In a tiny square at a late morning hour on an early spring day, when the warmth of a chair in the sun was the opposite of the unnegotiable rejection of a seat in the shade, was where and when this story began.
The piazza bustled with activity distinct for the time of day. A street sweeper reset the clock from the night before. Delivery trucks put the stores and restaurants around the square in the starting blocks for the race to come. People made their way more often to than from work, and many got caught in the wafting beans from the corner cafe and stopped for a quick coppa before they moved on to better or worse.
And there, in a generous ray of light, sat Catarin, a black feline grifter, who had just finished the morning paper and a single espresso. Now she dressed her ears with her French-tipped front paws though her coat already shone so bright it almost reflected her surroundings so well she became invisible. If she had a badge, it would say all-access. So skilled was she that only a slight flick of her tail gave away that she was keeping a close eye on the developing situation in the alley across from her seat.
Catarin had been sorry to find no leads on recent widows in reading the day’s heartfelt obituaries. It had now been a fortnight, and though she could more than survive on the stray, she preferred to not.
Without her sound sixth sense for useful drama, Catarin would not have noticed the little display of extortion that went on in her line of sight. Two potbellied piglets, whom she had already named Blond and Dumb, had a hamster painted so close to the wall with their snouts that her scarf got pushed down over her eyes, making the whole scene unlikely to fall out to the hamster’s favor.
Not unfamiliar with being on the exacting end of persuasion, Catarin would most days have let the hamster play expire with the hamster, but something about the whole thing told her that, if anything, this was not for nothing. She dropped a two-Euro coin in the saucer, put her sunglasses on her collar, and strolled over to the hairy hams.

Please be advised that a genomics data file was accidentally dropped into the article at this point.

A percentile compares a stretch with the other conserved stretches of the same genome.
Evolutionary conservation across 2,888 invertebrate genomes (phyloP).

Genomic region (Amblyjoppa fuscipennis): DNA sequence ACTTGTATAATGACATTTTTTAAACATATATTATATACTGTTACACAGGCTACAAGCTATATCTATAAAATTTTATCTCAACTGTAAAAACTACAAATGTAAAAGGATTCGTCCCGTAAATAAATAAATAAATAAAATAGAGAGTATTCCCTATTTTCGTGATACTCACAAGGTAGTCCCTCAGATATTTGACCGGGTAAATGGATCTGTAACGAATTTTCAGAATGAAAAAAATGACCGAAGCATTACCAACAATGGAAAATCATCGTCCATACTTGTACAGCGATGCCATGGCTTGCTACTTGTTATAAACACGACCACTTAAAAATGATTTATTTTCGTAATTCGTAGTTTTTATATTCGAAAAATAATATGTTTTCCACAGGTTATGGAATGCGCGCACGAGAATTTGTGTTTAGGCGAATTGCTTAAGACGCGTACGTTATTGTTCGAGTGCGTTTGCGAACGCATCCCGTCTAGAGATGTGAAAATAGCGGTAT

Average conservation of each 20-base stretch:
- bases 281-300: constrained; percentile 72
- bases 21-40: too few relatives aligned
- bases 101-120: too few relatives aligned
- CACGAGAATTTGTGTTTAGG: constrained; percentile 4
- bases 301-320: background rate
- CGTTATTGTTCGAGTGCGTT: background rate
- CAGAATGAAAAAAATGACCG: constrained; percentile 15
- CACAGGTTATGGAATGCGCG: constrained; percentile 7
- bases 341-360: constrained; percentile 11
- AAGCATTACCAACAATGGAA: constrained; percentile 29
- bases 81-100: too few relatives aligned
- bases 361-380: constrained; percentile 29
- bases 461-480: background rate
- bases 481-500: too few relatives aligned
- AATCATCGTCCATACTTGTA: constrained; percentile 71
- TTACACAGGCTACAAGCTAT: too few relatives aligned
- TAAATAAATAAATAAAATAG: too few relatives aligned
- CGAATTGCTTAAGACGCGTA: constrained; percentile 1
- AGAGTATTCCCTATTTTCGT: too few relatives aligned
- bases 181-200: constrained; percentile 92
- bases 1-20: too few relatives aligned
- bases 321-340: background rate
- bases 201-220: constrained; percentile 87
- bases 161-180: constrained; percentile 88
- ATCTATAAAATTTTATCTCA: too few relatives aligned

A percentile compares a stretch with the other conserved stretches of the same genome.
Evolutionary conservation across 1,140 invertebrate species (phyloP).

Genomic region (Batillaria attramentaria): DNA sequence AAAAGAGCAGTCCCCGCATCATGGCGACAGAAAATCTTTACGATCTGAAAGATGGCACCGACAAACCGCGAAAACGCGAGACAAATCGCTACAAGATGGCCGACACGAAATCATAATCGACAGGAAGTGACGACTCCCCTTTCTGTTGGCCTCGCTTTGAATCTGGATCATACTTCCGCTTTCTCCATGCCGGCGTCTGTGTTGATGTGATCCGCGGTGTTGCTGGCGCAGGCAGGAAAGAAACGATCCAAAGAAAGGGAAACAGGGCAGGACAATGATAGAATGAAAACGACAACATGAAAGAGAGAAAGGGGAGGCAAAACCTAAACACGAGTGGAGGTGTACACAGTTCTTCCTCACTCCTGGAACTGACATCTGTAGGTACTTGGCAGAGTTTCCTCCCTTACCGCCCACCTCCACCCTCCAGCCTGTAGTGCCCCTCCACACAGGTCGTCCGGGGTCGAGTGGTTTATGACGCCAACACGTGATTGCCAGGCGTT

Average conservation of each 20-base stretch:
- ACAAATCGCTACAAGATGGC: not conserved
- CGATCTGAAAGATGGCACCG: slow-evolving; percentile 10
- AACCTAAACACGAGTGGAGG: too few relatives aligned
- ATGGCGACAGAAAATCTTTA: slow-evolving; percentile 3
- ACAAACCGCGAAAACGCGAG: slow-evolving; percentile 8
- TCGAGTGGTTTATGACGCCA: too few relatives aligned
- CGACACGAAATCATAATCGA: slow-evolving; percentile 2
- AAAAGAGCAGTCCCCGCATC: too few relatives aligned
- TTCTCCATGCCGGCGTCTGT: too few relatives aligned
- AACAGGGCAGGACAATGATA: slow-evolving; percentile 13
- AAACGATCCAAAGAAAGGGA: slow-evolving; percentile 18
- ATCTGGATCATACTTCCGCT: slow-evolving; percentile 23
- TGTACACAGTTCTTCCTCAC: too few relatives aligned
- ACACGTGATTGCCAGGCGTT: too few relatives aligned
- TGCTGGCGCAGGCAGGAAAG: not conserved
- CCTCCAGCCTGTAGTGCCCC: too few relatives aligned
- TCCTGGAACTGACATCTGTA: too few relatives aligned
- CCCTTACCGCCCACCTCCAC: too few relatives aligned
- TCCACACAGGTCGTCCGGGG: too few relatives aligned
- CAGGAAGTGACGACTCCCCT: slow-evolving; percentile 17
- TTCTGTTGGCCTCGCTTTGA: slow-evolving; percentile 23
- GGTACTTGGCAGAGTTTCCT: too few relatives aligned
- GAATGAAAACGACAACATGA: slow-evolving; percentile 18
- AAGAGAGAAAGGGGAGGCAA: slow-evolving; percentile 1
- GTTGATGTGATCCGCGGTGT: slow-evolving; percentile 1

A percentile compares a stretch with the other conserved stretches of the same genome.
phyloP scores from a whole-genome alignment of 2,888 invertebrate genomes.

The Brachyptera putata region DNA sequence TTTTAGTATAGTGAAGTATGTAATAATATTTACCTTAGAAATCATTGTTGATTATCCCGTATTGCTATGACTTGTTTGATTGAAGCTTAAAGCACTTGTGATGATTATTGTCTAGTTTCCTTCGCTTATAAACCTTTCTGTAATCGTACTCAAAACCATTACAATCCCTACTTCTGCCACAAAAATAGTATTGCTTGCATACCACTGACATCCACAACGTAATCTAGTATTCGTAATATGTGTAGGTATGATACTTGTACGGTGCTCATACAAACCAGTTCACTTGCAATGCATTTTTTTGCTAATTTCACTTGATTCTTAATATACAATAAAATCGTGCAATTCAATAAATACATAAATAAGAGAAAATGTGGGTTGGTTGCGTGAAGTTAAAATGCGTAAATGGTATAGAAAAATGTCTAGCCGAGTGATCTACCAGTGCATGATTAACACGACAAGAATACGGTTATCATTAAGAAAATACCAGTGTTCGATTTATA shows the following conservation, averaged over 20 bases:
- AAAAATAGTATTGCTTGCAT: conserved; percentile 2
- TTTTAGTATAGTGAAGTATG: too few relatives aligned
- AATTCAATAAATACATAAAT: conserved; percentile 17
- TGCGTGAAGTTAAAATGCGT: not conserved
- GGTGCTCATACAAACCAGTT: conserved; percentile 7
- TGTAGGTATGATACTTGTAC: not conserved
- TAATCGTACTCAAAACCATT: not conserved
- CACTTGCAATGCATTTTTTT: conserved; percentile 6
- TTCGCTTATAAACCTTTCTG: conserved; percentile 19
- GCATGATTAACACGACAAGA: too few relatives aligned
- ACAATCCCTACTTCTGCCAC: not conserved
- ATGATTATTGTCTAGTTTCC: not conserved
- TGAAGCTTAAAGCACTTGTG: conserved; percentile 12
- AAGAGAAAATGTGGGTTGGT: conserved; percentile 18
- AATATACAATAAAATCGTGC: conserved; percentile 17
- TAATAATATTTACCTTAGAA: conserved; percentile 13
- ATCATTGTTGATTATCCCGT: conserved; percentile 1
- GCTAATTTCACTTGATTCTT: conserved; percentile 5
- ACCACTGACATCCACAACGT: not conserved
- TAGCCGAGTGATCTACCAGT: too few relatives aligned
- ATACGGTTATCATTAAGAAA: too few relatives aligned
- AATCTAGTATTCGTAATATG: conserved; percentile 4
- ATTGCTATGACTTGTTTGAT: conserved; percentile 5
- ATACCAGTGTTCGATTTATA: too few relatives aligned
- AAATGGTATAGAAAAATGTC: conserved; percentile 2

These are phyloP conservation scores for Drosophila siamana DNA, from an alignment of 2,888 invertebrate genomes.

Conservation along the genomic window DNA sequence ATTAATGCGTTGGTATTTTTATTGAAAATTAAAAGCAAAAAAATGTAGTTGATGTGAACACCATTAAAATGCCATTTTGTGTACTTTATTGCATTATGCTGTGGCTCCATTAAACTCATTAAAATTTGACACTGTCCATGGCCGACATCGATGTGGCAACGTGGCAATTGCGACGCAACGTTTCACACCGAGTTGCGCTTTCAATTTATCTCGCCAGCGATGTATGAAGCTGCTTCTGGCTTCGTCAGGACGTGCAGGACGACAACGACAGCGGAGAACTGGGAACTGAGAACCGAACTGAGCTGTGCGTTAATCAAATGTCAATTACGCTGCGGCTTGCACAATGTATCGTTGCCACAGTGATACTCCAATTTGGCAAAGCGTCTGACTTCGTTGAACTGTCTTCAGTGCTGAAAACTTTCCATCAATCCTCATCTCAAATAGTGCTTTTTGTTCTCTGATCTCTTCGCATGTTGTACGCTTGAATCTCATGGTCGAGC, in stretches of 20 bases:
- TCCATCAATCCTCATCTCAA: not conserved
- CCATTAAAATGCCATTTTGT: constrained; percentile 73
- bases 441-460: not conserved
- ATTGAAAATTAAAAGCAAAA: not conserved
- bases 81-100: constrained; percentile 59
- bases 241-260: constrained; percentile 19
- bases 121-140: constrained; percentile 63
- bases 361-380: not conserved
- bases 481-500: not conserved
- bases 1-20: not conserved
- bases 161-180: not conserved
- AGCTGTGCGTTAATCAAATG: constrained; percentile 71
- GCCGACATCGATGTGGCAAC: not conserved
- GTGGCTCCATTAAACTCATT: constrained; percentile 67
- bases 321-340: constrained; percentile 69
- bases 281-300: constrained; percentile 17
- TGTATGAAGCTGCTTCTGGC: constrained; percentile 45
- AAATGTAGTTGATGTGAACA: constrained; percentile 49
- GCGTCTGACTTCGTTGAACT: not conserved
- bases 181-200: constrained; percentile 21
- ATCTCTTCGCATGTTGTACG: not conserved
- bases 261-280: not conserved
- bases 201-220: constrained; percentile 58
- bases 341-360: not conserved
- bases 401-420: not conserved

“I ass-ass-assure you,” said the hamster, “I mo-mo-most certainly do-do-do not have them.”
“Ha,” snorted Dumb, “she said ass and doodoo.”
“Hey, Slobforbrains,” said Blond turning to his twin, “don’t take your eyes off her.”
“I’m not!” said Dumb looking Blond straight in the eyes. “You’re the one not looking.”
“You take that back!” said Blond and sneered his nose up against Dumb’s, revealing a sharp set of tusks.
With the two pork rinds having preoccupied themselves, Catarin jumped up on the trashcan next to where the blindfolded hamster stood with her paws splayed out in all directions. She flicked the scarf up with a claw so the hamster could see, and the hamster shuddered with such surprise that there was a loud clankety-clank as the finest pair of Louboutin shoes, patent leather black shining like Catarin herself and the reddest of red sole (and soul) slid down from the hamster’s backside to the lid of the can, and further down behind it. As of one mind, the hamster and Catarin set after them.